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Gold-catalysed dehydrogenative cross-coupling of arenes

Final Report Summary - AU-DOUBLEC-H (Gold-catalysed dehydrogenative cross-coupling of arenes)

(for a version including schemes, see attached pdf)

1. Summary of results:
Cross-coupling methodologies proceeding via two-fold C-H activation have the potential to become a new generation of cross-coupling type reactions for the synthesis of biaryls. Such motifs are ubiquitous in natural products, pharmaceuticals and organic materials but today their synthesis mainly rely on the use of pre-functionalised starting materials such as arylhalides and aryl organometallic species (Figure 1a). By comparison, procedures in which two aryl C-H bonds are directly cross-coupled in the presence of an oxidant could offer more direct, more economic and significantly greener approaches than current methods as pre-functionlisation is avoided and waste is minimized. However, all C-H activation methodologies face the difficulty of breaking poorly reactive C-H bonds, and reactions proceeding via two-fold C-H activation must in addition overcome the challenge of favoring the formation of cross-coupled products over homo-coupled by-products (Figure 1b). Thus, the main objective of the Au-doubleC-H proposal was to develop the first example of a Au-catalysed oxidative biaryl cross-coupling via two-fold C-H activation, and to take advantage of the specific properties of Au in order to achieve high selectivity for cross- over homo-coupled biaryls.

Our interest in using Au as the catalyst for this transformation was prompted by intrinsic differences in reactivities of the Au(I) and (III)oxidation states towards electron-deficient and electron-rich arenes, respectively, which in our view held great promise for developing selective cross-couplings and minimizing homocoupling side-products. We recently reported a stoichiometric cross-coupling of Aryl-Au(I) complexes with electron-rich arenes in the presence of an iodine(III) oxidant.2b However, a catalytic version had not been realized, likely due to the significant challenge of combining in one pot the elementary steps of this reaction in the presence of a strong oxidant required for overcoming the high oxidation potential of the Au(I/III) redox couple, in order to achieve turnover under catalytic conditions. We have now reported a novel catalytic procedure that addresses the challenge of cross-coupling polyfluoroarenes with electron-rich hetero- and carbocyclic arenes in an efficient manner (Figure 2a). The developed cross-coupling is the first of its kind with respect to using Au-complexes as catalyst in double C-H functionalization biaryl cross-coupling reactions. A new iodine(III) oxidant was synthesized which showed the desirable compatibility with reagents while at the same time efficiently oxidizing Au(I) to Au(III). The reaction showed a large substrate scope, and tolerated substrates containing halogens as well as oxidation sensitive functional groups such as aldehydes, benzylic alcohols and thioethers. Indoles reacted selectively at the C3-position thus avoiding formation of regioisomeric products which are difficult to separate. Furthermore, not only indoles, but other heterocyclic arenes such as pyrroles, furans, thiophenes and electron-rich carbocyclic arenes were also reactive (Figure 2b). Importantly, high cross- vs homocoupling selectivity was retained even at close to stoichiometric ratio of the two arenes. Thus, under the standard reaction conditions, a 5-fold to 10-fold excess of polyfluoroarene was used, however in examples we showed that this could be reduced to a 1.5-fold excess while maintaining high yields and selectivity, which is a promising result for approaching greener and more efficient couplings of this type.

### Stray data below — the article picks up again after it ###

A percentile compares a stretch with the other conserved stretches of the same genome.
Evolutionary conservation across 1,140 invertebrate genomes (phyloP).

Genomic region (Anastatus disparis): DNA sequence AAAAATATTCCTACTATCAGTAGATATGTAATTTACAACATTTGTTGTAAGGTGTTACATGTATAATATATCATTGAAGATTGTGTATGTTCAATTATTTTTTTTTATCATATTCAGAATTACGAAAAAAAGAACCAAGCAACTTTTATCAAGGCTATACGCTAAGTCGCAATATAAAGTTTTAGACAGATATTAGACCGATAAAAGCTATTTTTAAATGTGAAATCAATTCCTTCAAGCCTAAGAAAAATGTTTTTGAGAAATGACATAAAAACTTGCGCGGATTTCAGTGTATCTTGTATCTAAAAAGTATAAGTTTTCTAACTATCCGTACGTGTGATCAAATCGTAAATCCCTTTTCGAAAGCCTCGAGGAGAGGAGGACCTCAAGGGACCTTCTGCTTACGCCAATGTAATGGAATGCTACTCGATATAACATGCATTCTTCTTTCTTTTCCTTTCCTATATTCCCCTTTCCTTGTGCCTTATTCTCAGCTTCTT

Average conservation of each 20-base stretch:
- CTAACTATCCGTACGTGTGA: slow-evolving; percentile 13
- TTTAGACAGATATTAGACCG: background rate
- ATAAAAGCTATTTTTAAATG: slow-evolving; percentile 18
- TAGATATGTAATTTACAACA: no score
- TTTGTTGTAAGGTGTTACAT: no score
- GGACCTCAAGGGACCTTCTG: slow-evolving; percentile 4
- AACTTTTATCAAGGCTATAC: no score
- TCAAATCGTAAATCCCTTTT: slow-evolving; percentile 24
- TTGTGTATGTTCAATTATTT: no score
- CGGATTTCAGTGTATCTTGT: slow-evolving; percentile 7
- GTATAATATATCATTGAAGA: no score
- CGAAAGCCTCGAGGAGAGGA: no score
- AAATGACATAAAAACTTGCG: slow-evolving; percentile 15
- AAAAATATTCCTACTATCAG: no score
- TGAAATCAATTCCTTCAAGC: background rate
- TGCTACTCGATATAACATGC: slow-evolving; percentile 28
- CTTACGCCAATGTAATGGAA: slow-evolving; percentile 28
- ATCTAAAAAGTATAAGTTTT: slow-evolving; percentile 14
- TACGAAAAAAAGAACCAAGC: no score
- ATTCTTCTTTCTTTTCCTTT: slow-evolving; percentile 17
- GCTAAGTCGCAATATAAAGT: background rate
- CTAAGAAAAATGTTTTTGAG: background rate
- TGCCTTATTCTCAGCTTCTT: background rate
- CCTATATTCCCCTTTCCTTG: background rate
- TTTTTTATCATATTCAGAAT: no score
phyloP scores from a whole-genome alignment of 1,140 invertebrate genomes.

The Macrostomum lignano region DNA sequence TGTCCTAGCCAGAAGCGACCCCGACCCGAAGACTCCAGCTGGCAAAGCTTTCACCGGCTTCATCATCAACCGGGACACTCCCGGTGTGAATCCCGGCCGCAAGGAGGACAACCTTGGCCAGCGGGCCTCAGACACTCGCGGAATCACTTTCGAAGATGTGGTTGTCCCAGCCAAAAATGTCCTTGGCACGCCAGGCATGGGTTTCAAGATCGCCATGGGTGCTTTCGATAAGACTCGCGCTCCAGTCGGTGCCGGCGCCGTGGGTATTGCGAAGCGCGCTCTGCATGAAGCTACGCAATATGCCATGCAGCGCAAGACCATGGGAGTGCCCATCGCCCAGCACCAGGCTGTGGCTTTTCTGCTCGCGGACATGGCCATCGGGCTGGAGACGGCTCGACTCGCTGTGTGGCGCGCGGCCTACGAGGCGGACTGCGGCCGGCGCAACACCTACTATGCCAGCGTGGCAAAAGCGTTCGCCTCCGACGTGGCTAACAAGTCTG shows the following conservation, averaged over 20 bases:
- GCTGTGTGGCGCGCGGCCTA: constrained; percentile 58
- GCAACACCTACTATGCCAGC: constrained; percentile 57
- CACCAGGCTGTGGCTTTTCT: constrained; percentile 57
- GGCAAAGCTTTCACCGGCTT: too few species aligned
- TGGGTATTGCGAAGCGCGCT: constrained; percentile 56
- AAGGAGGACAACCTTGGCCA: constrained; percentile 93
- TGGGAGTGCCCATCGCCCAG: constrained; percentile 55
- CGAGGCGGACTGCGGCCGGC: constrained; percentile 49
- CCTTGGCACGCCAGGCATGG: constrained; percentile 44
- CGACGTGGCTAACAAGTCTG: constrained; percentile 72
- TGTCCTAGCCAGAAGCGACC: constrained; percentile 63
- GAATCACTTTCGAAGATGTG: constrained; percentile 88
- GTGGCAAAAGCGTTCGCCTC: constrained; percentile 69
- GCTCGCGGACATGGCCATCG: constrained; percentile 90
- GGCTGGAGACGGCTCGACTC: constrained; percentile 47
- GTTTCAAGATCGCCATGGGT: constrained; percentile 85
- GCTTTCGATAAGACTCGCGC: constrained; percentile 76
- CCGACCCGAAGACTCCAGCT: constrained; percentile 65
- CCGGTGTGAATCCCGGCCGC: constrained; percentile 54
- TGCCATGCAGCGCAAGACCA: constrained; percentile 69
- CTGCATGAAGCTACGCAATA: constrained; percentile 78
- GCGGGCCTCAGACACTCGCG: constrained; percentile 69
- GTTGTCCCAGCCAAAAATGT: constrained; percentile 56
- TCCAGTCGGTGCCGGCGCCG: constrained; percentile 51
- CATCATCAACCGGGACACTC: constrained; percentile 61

We hope that the developed methodology described herein will encourage further exploration of the use of gold in cross-coupling reactions, in trying to address future greener methodologies for the preparation of biaryl scaffolds, and inspire research both in academic and industrial settings within the EU economic area.